Check out this map that's being passed around on Twitter today. It's a nifty little tool from the American Human Development Project showing health by congressional district. They've actually got multiple breakdowns, and you can use the map to look at education, income, or the full "Human Development Index." Roll your mouse over particular areas and you get to see the full report, with the number of people in the area who have graduated high school, college, and graduate school; the life expectancy at birth; and median earnings--you can even get the demographic breakdown with regard to race and ethnicity, percentage school enrollment, and whether the district is represented by a Democrat or a Republican.
Here's a screenshot of the pretty setup, and click here for the interactive tool.
A few of the surprises and trends we've already stumbled up on:
- Who Knew Western Minnesota Was So Healthy? That's one of the odder areas to display such a high score, another being Texas's 15th congressional district, which appears to contain the city of El Paso and nothing else. There are also less surprising islands of good health in the suburbs of big metropolitan areas, for example in the Missouri 2nd congresssional district, which is mostly St. Louis suburbs. That one lies in what is otherwise a vast health desert in the south. The Denver suburbs also do well, as well as those around San Antonio, Dallas, New York, Boston, etc.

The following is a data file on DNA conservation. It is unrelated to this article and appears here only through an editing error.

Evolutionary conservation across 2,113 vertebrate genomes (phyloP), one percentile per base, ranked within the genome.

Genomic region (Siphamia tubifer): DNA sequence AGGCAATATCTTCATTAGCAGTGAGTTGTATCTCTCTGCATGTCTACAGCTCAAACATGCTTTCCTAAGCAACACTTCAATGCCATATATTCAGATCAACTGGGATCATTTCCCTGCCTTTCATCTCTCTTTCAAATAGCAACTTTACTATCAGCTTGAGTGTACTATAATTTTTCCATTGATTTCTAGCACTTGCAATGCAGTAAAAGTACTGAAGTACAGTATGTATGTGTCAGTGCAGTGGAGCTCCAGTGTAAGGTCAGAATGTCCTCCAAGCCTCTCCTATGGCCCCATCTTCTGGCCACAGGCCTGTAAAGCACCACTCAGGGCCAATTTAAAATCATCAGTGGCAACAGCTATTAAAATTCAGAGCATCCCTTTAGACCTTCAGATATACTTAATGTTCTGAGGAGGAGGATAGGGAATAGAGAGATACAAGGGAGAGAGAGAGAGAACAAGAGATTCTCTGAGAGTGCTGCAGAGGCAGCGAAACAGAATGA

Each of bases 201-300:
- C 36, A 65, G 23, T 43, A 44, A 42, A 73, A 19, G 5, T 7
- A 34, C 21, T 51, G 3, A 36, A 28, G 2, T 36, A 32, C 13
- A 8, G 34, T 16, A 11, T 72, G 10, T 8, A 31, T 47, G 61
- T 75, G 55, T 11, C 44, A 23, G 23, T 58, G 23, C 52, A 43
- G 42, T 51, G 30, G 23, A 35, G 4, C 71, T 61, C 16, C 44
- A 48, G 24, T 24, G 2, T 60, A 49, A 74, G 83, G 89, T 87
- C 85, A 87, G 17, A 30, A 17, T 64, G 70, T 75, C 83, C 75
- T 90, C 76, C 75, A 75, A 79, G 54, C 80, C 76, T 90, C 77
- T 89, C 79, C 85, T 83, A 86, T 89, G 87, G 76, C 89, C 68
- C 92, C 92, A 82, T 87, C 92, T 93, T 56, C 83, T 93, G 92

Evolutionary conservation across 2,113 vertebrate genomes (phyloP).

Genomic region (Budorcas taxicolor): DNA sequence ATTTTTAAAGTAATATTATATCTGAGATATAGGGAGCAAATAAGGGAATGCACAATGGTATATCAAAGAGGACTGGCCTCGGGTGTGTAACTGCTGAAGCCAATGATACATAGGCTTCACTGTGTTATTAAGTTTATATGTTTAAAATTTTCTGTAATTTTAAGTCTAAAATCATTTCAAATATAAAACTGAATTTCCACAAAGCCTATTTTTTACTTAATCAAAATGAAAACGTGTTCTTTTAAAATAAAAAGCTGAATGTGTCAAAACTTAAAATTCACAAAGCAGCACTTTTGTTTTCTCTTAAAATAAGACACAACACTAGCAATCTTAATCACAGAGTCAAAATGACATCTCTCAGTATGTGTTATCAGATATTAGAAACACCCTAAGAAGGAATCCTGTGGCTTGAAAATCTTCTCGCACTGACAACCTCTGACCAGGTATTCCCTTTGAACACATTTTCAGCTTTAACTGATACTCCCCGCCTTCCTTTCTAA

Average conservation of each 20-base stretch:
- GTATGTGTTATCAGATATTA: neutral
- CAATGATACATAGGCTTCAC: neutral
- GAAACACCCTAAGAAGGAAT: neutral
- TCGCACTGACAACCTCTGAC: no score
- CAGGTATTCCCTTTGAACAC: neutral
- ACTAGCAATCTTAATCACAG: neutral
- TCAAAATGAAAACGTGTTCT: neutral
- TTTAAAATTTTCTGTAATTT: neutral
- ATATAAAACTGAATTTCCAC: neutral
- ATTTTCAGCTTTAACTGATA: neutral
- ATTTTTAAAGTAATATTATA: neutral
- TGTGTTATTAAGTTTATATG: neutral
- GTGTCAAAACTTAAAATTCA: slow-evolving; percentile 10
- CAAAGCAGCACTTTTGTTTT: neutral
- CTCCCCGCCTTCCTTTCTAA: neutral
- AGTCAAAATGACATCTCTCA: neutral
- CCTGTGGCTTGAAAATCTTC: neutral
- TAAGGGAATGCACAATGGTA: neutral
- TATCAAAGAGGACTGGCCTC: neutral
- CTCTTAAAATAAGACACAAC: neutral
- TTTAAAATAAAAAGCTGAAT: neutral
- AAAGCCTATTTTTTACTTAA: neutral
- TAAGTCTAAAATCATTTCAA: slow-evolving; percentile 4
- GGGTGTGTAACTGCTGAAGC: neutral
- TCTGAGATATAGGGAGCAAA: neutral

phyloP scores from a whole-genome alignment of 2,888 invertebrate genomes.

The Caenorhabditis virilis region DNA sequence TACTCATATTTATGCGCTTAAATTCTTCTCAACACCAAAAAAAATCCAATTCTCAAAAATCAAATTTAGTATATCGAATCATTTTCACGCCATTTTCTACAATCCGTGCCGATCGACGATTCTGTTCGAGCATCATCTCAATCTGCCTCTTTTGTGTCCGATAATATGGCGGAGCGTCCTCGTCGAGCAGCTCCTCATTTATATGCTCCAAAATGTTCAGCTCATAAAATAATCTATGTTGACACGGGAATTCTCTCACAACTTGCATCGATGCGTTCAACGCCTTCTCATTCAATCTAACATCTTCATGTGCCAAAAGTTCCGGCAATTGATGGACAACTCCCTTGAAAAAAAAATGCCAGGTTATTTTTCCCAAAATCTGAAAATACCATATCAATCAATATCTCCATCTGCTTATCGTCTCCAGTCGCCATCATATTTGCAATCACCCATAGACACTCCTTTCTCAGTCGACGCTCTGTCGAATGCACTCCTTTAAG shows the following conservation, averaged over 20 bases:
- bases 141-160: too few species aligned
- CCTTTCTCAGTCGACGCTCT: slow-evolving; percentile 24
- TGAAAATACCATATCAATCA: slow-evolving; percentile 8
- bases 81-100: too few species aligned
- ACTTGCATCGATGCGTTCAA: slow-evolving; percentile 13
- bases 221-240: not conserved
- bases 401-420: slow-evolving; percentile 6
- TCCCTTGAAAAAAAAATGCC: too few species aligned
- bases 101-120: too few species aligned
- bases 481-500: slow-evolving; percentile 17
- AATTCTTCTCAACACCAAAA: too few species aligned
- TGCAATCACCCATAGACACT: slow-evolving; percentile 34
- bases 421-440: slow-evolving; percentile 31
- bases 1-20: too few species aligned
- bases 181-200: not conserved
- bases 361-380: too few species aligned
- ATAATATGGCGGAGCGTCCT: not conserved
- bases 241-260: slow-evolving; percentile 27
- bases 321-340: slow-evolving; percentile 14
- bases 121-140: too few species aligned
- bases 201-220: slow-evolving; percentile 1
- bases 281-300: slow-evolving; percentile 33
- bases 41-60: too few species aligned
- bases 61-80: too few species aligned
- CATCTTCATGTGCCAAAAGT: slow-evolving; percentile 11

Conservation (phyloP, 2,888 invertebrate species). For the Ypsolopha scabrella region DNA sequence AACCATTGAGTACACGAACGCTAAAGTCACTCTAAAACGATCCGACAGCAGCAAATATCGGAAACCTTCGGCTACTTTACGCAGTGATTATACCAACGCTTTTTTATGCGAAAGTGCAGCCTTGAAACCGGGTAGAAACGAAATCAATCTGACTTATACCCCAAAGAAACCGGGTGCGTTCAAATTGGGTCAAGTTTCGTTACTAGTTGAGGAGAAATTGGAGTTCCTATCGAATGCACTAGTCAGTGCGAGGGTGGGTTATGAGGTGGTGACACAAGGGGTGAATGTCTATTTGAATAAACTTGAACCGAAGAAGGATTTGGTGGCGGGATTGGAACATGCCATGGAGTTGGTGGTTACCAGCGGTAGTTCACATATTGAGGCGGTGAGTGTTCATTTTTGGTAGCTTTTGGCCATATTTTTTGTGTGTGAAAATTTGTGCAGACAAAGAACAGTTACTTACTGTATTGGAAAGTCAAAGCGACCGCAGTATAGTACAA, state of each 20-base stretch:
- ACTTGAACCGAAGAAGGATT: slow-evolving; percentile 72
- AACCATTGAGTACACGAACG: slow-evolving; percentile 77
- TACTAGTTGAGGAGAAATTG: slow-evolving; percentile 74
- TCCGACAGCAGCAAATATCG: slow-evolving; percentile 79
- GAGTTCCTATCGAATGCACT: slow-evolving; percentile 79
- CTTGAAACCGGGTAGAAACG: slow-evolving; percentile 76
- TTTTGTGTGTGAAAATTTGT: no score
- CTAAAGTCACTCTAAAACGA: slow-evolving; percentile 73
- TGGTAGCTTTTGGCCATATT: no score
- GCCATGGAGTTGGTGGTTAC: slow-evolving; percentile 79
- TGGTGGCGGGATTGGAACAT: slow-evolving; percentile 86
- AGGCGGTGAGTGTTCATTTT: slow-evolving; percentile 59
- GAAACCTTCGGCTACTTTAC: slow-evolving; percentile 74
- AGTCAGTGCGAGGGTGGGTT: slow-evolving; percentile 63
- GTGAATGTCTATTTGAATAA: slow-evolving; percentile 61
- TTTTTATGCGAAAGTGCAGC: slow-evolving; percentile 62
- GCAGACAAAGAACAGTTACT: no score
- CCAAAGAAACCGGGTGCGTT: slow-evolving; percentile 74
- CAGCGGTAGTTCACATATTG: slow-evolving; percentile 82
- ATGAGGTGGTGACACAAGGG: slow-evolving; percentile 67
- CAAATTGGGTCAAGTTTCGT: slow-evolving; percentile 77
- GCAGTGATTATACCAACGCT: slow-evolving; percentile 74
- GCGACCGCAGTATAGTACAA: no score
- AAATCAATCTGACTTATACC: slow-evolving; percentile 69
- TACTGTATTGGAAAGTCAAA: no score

- Inner Cities Not So Good Often the areas right around the cities do better than the cities themselves.
- Maybe Californians Really Do Eat That Much Arugula The whole area around L.A. and Santa Barbara is a mess of good health, the Bay Area doing pretty well, too, and northeastern California, in the 4th congressional district, similarly.
- Political Implications: Unclear True, many cities lean Democratic, and Michelle Obama may be the new figurehead of the healthy eating movement, but there are plenty of super-healthy districts represented by Republicans, and unhealthy ones represented by Democrats. We haven't done a full count yet, but a quick eyeballing suggests the trends aren't blindly obvious.
This article is from the archive of our partner The Wire.
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